Centrelink and reverse mortgages

Linda is considering releasing some of the equity in her home but is unsure how this may affect her Age Pension.

YOURLifeChoices member Linda is considering releasing some of the equity in her home but is unsure how this may affect her Age Pension.

Q. Linda
I was wondering if you could help me with a query concerning getting a loan on our home. We own our home plus we have another home that was left to us by our late son. We will eventually be selling the latter. We are on a full Age Pension and also have an annuity account from which we receive regular, quarterly payments. We want to take out a loan on our home, (one that you don't have to pay back until the house is sold), but we would like to pay back the interest as we go so it will not accumulate and leave nothing for the kids.

What kind of interest would we be paying if we borrowed $40,000 to $50,0000 and do you think this would have any bearing on our Age Pension?  Of course we will notify Centrelink if we go through with this.

A. Many Australians consider using the equity in their home to fund their retirement, or special projects they wish to embark on, but you need to be sure this is indeed the right product for you. An independent financial advisor will be able to give you the right information and advice to help you make an informed decision. You may also wish to read the article from National Information Centre for Retirement Investments (NICRI), When a reverse mortgage is the right choice


As with any home loan product, interest rates can vary depending on the package and lender you choose. You can get an idea of what your repayments would be, based on various interest rates by visiting Canstar.com.au.  

You have to consider the impact any lump sum will have on your Age Pension. If the loan was taken as a lump sum and was spent on an assessable asset, the asset would be counted towards the means test. If the loan proceeds remained unspent and for example were deposited in a bank account, the first $40,000 would not be counted for 90 days while the balance is assessed straight away. This is because bank accounts are assessable. If the proceeds were spent on a non-assessable asset such as the family home or travel then it would not be assessed under the income or assets test. If the loan was progressively drawn down and spent on day-to-day expenses or non-assessable assets then it would also not be counted.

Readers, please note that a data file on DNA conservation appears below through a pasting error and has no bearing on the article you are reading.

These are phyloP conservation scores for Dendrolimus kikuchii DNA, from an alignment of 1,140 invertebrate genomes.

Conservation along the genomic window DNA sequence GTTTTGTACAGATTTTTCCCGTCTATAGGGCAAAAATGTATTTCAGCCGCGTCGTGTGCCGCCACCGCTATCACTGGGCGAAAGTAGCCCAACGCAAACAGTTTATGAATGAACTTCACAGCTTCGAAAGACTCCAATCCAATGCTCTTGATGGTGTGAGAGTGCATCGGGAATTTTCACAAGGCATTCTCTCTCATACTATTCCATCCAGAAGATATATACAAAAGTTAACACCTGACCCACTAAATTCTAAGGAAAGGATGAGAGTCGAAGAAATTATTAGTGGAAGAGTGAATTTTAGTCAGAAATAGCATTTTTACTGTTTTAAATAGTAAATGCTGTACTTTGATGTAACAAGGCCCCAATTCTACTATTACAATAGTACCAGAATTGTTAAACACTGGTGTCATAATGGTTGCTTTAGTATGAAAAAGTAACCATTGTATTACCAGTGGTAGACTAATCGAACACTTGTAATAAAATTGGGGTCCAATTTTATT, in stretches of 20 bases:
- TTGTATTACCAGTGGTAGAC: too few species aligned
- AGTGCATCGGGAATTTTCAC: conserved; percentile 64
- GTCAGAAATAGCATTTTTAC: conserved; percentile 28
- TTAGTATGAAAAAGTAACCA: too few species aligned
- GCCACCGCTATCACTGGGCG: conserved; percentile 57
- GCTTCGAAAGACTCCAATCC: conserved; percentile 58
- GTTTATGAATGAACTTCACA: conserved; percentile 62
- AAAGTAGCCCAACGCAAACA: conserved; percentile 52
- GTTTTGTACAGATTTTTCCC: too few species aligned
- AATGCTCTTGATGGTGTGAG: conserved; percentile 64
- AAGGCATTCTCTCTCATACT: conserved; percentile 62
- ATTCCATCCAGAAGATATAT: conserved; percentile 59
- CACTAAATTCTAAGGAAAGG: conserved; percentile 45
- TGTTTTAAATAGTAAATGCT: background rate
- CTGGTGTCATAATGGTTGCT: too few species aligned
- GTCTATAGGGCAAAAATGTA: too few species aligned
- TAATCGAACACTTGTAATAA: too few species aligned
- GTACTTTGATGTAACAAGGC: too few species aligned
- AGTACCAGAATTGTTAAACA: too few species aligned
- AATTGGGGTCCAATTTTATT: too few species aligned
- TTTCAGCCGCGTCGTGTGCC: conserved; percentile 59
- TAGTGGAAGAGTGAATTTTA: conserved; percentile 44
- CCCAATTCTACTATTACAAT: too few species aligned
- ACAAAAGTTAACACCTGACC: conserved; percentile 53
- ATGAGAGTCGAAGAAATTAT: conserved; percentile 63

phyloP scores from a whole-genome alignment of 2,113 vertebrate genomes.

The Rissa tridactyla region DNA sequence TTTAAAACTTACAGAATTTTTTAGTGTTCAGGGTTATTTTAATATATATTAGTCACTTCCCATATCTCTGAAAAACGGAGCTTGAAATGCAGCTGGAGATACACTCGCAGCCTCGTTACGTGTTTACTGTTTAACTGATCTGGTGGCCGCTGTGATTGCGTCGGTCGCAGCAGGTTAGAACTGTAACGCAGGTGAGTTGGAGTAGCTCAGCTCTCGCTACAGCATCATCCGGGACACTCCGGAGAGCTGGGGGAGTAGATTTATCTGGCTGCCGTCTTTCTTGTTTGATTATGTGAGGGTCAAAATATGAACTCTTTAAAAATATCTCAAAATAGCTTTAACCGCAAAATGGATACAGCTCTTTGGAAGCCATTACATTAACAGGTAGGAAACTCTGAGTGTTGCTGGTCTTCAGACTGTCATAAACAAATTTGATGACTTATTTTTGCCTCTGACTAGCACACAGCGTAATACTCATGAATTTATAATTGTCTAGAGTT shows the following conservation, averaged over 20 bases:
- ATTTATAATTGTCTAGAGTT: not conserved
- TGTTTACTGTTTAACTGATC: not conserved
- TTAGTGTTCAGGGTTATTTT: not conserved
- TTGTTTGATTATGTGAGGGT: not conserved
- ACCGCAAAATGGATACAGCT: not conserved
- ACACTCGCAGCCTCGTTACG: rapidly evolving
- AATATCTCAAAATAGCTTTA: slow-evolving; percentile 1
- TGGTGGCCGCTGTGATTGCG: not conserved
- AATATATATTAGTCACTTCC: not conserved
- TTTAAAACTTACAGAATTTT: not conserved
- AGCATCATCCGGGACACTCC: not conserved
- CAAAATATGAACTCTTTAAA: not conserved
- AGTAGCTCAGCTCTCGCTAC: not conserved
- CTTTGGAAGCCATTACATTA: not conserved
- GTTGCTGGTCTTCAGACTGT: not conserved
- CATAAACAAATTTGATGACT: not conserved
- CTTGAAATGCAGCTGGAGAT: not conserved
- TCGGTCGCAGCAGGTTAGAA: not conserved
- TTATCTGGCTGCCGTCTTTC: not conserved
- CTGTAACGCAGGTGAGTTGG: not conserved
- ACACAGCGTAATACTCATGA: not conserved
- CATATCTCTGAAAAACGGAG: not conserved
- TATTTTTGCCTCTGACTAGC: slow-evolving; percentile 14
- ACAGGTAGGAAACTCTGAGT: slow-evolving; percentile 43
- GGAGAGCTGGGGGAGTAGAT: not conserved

COMMENTS

    To make a comment, please register or login
    Sceptic
    4th Sep 2012
    5:46pm
    I feel that Life Choices is being more than somewhat naive in recommending an 'Independent Financial Advisor'. Definitionally, there is no such creature, and most if not all would additionally be biased.
    Can Life Choices please re-enter the real world?
    Jill
    4th Sep 2012
    6:11pm
    what IS and independent financial adviser? My super fund told me to speak to theirs and wanted $0000! to do it! I see firms advertising that they have such staff but I remember the losses - some by my dear friends - who had been financially advised by such people. I would rather talk to my Bank or Building society I think - unless there is someone who will talk to you for an hour for under $300!
    Pass the Ductape
    5th Sep 2012
    8:11am
    I tend to agree with the first two posters. The finacial advice I received was little better than plain common sense advice and was easily what I could have worked out for myself - given hindsight. The $500 I paid to the advisor was never recuped by the advice proffered.
    Pammie
    5th Sep 2012
    10:29am
    In response to Linda's question, it is important to ask some other questions.
    1) Is the house given to Linda and her husband valued at less than $273,000, otherwise the Aged Pension will be affected under the assets test.
    2) Would Linda consider borrowing against her late son's house, as it would reduce her assets if equity release is accessed periodically, particularly as she intends to sell it later.
    3) Yes, it is possible to make repayments, but unless you have a specific need for a lump sum, regular drawdowns will meet increased cost of living requirements.
    4) Linda doesn't indicate if she is receiving a rental income from her late son's house - something she might also consider.

    In regard to the comments about "independent financial plamners/advisers", it is important to note a Revserse Mortgage is a Credit product and not a financial investment product, and she should talk to an Equity Release Credit Adviser. Additionally ASIC does not allow Credit Advisers to call themselves "independent.